More details on these ideas and further information about the design camp can be found in the final report. All of the ideas that were generated had one thing in common: they would require active user engagement and behavioural change. People have been commuting the same way, using one passenger cars or transit options, for years. A key part of changing the status quo would involve engaging users to make a different set of mobility choices.
To further our understanding of how to enable people to make different transportation choices, MaRS partnered with Bridgeable. Over the summer months, we analyzed the challenges commuters face in making changes. Find out some of the most common issues.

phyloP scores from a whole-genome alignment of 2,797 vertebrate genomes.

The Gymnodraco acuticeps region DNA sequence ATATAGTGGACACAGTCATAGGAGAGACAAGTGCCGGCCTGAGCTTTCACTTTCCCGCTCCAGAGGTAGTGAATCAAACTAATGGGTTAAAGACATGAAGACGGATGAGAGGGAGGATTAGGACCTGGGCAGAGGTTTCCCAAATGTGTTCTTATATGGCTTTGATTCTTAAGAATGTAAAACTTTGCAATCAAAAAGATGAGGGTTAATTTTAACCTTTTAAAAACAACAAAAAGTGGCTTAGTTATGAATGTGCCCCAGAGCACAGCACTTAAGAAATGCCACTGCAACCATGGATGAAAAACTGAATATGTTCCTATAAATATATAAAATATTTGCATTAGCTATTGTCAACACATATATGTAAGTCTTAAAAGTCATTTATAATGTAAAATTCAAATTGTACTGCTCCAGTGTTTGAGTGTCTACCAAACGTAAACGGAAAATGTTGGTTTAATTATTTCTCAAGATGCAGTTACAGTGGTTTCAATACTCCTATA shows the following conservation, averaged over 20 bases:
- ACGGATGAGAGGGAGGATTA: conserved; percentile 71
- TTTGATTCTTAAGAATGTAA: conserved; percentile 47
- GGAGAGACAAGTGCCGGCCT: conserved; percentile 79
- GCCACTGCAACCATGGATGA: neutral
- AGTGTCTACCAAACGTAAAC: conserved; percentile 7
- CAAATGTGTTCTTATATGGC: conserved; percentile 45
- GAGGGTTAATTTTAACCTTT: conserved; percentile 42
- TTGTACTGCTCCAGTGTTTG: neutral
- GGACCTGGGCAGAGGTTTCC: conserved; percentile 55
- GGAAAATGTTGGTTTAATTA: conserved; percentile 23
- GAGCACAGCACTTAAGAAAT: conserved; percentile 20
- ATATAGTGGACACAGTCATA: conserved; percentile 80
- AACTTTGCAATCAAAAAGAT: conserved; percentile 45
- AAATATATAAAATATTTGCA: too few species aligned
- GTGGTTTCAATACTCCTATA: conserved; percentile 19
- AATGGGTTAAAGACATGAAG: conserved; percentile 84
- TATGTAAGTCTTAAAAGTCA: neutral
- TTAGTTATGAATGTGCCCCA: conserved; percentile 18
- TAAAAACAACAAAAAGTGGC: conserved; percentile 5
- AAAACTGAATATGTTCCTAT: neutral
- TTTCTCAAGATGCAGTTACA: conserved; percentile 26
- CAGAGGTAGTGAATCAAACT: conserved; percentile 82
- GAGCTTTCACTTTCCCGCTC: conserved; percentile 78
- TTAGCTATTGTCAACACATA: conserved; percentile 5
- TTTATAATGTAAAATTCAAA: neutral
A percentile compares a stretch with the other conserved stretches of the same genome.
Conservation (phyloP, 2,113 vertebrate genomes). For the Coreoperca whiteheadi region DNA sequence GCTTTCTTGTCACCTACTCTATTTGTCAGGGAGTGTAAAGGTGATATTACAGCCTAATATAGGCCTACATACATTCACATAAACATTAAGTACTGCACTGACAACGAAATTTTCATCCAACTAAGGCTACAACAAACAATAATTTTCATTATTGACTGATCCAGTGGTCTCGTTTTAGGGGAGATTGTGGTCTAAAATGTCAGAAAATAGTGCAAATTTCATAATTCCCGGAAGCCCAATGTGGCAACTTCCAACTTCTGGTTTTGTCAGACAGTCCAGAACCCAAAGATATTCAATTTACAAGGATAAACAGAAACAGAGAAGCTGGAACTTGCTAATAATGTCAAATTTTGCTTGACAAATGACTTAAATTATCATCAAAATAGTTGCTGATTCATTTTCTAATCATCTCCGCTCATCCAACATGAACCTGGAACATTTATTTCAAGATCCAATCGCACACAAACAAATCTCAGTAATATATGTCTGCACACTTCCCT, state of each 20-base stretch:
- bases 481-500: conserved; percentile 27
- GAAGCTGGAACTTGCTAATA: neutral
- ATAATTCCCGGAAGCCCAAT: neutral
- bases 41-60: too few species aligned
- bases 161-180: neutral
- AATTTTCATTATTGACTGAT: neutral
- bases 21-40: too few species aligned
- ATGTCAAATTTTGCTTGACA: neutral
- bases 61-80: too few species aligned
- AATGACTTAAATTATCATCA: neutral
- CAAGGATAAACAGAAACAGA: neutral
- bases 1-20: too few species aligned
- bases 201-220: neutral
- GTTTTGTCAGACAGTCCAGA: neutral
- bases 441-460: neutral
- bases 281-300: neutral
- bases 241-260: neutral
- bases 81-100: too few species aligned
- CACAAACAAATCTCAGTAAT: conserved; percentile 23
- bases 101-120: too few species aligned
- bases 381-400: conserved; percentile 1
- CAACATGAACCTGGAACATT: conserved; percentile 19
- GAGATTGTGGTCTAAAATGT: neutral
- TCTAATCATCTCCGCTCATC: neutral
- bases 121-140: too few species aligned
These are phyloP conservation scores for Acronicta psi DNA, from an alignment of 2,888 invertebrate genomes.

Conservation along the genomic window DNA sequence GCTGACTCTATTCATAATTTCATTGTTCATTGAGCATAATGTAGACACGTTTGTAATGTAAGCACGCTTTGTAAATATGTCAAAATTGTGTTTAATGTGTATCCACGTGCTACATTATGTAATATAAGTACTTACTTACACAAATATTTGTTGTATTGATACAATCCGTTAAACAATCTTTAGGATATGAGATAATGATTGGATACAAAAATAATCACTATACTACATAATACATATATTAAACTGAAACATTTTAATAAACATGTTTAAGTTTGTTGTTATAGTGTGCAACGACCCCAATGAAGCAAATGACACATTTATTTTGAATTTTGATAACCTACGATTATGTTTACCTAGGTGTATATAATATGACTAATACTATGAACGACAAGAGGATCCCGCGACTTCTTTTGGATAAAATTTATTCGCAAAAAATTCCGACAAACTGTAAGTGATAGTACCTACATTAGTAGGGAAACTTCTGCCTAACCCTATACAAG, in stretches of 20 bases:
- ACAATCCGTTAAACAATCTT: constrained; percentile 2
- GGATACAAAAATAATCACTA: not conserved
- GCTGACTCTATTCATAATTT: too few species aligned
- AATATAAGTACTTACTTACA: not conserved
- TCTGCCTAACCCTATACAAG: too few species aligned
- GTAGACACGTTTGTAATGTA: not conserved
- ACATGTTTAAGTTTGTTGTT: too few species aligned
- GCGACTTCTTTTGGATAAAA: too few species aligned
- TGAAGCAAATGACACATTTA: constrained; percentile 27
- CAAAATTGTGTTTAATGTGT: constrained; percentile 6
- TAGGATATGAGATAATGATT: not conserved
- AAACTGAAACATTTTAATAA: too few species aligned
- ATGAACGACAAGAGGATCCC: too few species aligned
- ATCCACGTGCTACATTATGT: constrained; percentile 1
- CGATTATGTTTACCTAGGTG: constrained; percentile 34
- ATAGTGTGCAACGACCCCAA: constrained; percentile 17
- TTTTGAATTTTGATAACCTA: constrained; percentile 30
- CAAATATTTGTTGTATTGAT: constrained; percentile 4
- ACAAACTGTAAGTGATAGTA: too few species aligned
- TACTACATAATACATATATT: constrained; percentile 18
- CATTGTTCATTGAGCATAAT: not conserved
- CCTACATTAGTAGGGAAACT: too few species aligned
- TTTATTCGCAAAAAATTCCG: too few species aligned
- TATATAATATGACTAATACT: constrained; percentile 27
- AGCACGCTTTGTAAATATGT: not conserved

The insights gathered from users were then analyzed to inform the design, development and testing of high fidelity prototypes and solutions that might help overcome the barriers people face when switching to more efficient, affordable, convenient and shared modes of transportation. Take a look at the prototypes that were developed:
Ultimately, the implementation of the ideas that came out of the design camp requires a commitment to greater systems integration, business support and multi-stakeholder engagement.
The proposed solutions outlined in the report can only be employed with a strong commitment by government, industry and the public, who’ll enable the testing and wide-scale adoption of these innovative ideas that propel the current transportation system forward in a sustainable and equitable way.
MaRS is actively engaging partners and looking to work across different levels of government to implement prototypes on the ground. The team will also support in the establishment of market capacity and enabling policies that address the challenges faced by the transportation sector today.
Contact Sasha Sud or Melissa Felder if you would like to learn more.